Philadelphia Judge Stays Execution, D-A Vows Appeal

A Philadelphia judge has halted Wednesday’s scheduled execution of death row inmate Terrance Williams and granted him a new sentencing hearing.  But prosecutors vow to appeal to the state Supreme Court.

The judge not only granted a stay of execution, she vacated the death sentence, which grants Williams a new penalty phase.  In the ruling, Judge M. Teresa Sarmina was critical of the way the prosecution handled the original trial in the 1984 murder that put Williams on death row.   The prosecution has denied any wrongdoing.

Williams still has a request for clemency pending before the state Pardons Board.  The board voted after a hearing on Thursday to take the request under advisement.




State Capitol Fountain

Honoring Pennsylvania through Poetry

The Keystone State is rich with both poets and inspiration.  “When you look at the landscape and the beauty of the state, you begin to realize how diverse she is,” explains former Perry County Poet Laureate Melanie Simms.  “We’ve got mountains, we’ve got rivers.  Aesthetically, it draws the artist’s eye.”  For Simms though, it’s Pennsylvania’s history that she finds most intriguing.

Simms is eager to honor Pennsylvania through poetry at an upcoming capitol event, which she hopes can bring a sense of unity and pride.  “We can do that reminding each other of our great heritage, and doing that through poetry.  I mean we’re going through some divisive times right now.”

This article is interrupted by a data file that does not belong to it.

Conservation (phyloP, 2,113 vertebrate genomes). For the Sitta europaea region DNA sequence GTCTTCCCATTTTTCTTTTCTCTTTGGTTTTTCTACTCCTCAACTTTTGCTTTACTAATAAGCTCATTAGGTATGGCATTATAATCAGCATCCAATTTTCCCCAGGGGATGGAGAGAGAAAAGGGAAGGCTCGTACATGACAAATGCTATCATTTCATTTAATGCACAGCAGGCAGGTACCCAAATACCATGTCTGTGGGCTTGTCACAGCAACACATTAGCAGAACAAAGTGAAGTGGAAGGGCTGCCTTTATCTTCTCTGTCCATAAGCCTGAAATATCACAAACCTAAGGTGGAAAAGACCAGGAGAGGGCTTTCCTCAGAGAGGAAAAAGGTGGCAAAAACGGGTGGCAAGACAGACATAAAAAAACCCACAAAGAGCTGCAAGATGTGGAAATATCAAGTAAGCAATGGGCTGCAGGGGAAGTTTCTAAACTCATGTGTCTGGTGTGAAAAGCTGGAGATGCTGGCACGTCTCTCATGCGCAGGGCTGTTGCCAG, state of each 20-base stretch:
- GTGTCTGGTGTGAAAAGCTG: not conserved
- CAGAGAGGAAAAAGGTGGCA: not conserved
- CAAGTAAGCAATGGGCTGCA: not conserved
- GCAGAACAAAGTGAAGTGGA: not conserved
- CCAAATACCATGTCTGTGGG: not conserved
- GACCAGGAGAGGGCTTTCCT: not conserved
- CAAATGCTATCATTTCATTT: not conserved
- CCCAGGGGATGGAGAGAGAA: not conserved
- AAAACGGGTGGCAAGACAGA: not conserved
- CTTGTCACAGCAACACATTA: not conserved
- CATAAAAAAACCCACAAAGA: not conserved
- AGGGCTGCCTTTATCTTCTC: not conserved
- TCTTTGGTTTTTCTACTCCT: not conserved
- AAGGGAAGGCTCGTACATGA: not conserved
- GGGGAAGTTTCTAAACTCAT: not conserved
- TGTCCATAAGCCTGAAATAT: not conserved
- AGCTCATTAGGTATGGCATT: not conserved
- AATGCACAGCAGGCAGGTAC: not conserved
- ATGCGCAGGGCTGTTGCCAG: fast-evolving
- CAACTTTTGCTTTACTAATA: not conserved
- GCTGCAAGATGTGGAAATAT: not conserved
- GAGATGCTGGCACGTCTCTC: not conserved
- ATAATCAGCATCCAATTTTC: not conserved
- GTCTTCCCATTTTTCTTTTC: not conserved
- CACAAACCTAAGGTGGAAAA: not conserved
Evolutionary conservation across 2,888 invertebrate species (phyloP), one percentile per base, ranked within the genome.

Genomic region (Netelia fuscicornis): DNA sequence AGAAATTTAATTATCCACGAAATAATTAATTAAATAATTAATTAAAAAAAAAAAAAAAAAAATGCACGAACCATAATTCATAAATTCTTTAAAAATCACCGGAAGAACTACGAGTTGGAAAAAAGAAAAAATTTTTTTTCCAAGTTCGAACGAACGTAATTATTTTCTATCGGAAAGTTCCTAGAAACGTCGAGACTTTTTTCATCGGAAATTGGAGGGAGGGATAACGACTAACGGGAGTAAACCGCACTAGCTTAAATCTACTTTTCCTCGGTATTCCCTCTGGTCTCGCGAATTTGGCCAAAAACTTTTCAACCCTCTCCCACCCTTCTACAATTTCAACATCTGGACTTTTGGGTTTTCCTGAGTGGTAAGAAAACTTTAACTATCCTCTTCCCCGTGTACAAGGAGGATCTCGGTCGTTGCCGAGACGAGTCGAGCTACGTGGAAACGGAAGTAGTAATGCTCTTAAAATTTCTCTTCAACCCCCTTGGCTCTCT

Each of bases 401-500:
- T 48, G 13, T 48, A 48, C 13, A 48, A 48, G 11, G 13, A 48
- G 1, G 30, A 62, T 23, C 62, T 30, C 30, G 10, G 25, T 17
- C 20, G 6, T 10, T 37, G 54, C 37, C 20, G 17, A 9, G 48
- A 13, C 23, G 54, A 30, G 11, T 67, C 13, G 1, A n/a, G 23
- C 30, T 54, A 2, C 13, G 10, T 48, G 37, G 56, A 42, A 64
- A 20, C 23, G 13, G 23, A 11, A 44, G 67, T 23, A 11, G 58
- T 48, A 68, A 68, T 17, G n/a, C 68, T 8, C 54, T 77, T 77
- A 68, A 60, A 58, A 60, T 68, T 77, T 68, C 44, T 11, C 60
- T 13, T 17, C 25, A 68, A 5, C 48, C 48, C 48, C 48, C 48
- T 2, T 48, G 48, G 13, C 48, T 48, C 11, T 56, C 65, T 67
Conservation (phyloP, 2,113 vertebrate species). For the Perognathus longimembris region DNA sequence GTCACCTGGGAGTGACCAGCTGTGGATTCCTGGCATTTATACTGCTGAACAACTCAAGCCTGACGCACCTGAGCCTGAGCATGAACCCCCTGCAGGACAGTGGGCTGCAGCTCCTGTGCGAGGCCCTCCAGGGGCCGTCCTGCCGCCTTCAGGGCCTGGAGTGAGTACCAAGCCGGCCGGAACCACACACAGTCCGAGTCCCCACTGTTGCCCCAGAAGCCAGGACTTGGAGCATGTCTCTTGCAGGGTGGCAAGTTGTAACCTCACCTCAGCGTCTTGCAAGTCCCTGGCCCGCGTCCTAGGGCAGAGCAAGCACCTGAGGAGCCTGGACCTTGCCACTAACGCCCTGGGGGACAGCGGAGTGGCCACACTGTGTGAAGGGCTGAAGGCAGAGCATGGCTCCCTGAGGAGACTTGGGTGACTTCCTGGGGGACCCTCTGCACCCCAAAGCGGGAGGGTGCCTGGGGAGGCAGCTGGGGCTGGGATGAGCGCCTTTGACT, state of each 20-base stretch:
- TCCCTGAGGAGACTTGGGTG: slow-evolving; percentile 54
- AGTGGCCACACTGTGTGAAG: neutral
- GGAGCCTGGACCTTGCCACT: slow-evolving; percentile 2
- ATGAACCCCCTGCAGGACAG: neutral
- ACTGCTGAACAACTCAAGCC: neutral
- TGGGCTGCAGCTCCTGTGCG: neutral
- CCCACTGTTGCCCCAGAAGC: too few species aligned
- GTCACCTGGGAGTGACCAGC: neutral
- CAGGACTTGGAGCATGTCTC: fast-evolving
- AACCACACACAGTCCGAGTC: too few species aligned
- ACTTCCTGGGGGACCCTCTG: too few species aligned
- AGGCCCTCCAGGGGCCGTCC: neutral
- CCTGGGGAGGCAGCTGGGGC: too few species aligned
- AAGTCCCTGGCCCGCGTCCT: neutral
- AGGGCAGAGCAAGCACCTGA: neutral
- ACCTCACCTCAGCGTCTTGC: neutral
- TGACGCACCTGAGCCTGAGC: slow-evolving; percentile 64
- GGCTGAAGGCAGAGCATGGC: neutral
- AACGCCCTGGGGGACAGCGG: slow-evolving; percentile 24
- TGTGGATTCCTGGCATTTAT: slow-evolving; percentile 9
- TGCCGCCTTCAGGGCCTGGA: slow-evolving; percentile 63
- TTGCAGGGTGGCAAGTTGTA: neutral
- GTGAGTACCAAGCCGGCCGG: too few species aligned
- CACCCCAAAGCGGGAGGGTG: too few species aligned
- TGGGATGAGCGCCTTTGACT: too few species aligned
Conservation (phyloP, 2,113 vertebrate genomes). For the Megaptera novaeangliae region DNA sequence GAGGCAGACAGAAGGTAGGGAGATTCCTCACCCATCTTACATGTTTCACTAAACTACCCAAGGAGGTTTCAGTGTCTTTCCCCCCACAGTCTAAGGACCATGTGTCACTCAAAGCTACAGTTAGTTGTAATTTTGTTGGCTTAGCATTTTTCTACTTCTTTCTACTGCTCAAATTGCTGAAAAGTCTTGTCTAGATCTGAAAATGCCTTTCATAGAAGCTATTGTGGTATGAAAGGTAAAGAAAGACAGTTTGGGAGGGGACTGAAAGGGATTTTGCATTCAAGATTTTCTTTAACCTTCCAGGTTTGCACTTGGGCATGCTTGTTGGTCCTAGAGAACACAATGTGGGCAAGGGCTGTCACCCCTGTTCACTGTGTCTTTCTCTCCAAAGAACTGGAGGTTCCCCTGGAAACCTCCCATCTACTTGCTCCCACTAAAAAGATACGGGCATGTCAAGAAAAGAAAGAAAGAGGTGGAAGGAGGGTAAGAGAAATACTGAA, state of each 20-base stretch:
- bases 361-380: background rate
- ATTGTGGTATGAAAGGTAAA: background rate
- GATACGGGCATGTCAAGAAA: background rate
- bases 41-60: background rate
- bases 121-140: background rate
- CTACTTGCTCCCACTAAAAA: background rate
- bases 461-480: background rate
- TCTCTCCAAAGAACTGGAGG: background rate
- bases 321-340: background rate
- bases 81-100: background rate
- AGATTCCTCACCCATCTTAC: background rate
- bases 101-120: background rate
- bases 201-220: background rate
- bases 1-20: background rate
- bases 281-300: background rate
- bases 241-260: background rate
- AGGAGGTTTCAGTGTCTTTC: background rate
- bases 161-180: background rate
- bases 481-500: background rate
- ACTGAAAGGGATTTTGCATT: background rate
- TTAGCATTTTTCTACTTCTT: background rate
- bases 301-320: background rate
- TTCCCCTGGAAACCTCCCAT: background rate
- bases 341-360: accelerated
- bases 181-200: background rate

Simms’ poem titled “Sunbury” is just one of the works to be shared:SUNBURY

Organizers hope the event will inspire others to try their hand at poetry as well.  Bloomsburg University English professor Jerry Wemple has been helping students find their inner-poets for years, and he tells Radio PA that poetry is more accessible than many people think.  “Sometimes people are turned away because they’re looking for a secret meaning, but a lot of times it’s just right there.  It’s not a puzzle to unlock, it’s something to enjoy.” 

You can enjoy Pennsylvania-themed poetry on October 11th, in the State Capitol East Wing Rotunda, from 12 – 1:30pm.  The event is free and open to the public.

RadioPA Roundtable

Radio PA Roundtable 09.28.12

On this week’s Radio PA Roundtable, Brad Christman and Matt Paul update you on the stay of execution issued Friday for convicted killer Terrance Williams, who was scheduled to die by lethal injection at Rockview State Prison on Wednesday of the coming week. Former Radio PA Roundtable host Robert Lang (now of WBAL radio in Baltimore) joins the discussion and provides insight as a media witness to three executions in his career.

Radio PA Roundtable is a 30-minute program featuring in-depth reporting on the top news stories of the week.